“It sounds funny,” she went on. “It sounds like I’m saying all of this in jest. But this is the reality.”

None of Kurtz’s remarks about the event were true. The event she was talking about was an educational program put on by student protesters at McGill University. 

The students did advertise the program with a historical photo of Palestinian fighters, one of whom was holding a gun. The actual program, however, was a series of history lessons about the Palestinian resistance. 

Kurtz is a vehemently pro-Israel social media personality, opinion writer and host of a show on Sirius XM. After her false remarks about the McGill event on Newstalk 610, she continued unchallenged by host Jon “Gonzo” Mark. 

She repeated a debunked claim that Hamas had beheaded and burned babies in ovens during the October 7 attack. She said that Toronto Mayor Olivia Chow and Prime Minister Justin Trudeau “hate Jewish people” and “the West.” She also falsely claimed that the people of Palestine never had a leader, and declared: “This is our country, and we need to take it back.”

Kurtz did not respond to a request for comment. 

Mark, the host, responded to a request for comment saying he was on vacation and could not respond in full. ​​

“My segment was focused on how Jews are feeling these days across our country which is a concern of the majority of Canadians. They are feeling threatened and unsafe,” he told The Maple.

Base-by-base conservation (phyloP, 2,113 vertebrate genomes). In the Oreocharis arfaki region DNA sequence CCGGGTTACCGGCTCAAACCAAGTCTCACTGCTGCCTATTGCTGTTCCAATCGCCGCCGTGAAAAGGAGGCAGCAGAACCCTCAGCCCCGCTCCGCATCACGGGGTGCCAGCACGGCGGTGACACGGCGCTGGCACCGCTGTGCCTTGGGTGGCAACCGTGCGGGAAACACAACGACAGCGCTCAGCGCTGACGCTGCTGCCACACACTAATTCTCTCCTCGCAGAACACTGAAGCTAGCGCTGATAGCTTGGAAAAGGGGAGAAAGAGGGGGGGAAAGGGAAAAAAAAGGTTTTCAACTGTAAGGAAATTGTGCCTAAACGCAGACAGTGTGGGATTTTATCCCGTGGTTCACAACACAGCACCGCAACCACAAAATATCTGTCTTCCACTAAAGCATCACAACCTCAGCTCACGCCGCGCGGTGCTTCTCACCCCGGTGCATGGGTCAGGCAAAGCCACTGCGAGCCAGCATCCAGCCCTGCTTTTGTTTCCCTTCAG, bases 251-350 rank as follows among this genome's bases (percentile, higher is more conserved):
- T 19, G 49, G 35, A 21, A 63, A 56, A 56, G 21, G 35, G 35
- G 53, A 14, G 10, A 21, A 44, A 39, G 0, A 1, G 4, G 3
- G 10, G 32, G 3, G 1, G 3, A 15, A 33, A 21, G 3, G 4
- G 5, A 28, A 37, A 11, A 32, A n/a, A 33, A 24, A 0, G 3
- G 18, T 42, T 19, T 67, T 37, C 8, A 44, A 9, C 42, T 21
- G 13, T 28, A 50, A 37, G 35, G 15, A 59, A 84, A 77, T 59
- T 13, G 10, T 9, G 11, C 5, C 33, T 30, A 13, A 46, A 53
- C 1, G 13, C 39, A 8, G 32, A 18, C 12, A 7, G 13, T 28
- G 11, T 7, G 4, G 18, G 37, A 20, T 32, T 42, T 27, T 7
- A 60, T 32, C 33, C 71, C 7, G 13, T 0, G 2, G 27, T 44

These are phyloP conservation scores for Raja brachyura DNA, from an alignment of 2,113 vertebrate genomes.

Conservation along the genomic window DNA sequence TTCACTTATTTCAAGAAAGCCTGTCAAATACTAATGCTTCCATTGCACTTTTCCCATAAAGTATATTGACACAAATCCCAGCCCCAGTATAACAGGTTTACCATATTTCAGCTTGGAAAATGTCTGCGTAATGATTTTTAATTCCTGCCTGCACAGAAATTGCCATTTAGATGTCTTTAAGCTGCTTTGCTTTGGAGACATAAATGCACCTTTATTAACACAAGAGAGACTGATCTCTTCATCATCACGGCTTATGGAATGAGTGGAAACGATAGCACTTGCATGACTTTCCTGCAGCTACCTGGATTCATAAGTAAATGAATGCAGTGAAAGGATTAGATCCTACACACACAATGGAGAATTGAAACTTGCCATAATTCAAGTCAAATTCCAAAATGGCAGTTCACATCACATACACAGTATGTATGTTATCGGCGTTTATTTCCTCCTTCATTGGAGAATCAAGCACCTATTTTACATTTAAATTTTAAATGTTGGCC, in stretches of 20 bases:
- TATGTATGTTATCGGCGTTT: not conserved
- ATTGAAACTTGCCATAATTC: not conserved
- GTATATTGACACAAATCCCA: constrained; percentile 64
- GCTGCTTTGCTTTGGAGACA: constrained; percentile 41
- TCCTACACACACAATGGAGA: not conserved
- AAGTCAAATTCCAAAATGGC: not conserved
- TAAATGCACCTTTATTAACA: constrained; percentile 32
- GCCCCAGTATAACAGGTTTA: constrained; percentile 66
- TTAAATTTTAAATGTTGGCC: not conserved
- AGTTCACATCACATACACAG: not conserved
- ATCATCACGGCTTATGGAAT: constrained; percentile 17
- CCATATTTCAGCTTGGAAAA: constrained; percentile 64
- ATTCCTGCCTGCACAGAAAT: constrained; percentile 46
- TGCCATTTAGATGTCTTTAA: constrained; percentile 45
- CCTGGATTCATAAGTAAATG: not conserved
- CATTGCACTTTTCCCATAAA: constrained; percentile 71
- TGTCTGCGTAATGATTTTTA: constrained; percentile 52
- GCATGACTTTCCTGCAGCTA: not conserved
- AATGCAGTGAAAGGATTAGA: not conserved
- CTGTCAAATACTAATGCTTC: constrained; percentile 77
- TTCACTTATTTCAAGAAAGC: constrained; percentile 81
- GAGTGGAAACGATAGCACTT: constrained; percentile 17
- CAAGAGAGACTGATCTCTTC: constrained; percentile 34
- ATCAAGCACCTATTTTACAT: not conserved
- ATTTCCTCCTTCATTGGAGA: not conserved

“Statements made by any guest are not necessarily mine and I’ll let Dahlia stand behind her own words; however saying that doesn’t mean they don’t get fact-checked beyond the interview. And that they will.”

After this story was published, the Kurtz interview segment was pulled from the Newstalk 610 website. Spokespeople for Bell Media, which owns the station, did not respond to The Maple’s initial questions. Nor did they respond to a follow-up email asking why the segment had been taken offline.

Segments like Kurtz’s are not uncommon on talk radio, according to Jason Toney, the director of media advocacy at Canadians for Justice and Peace in the Middle East (CJPME).

And “there’s been genocidal rhetoric on the radio in Canada most days since October 7,” he told The Maple in an interview. 

On one 640 Toronto show on October 13, for example, CJPME argued that a guest essentially advocated for war crimes. 

Pierson, one of the hosts who has been the subject of colleagues’ complaints at Corus, interviewed an Israeli-Canadian soldier named Noy Leyb. He said: “The only way to end this is if every single Hamas member is eliminated from Gaza.”

As CJPME explained in a written complaint to the station and the Canadian Broadcasting Standards Council (CBSC), Hamas is more than a militant group in Gaza. It is a complete government, with members who provide non-political and non-military services such as health care and social support.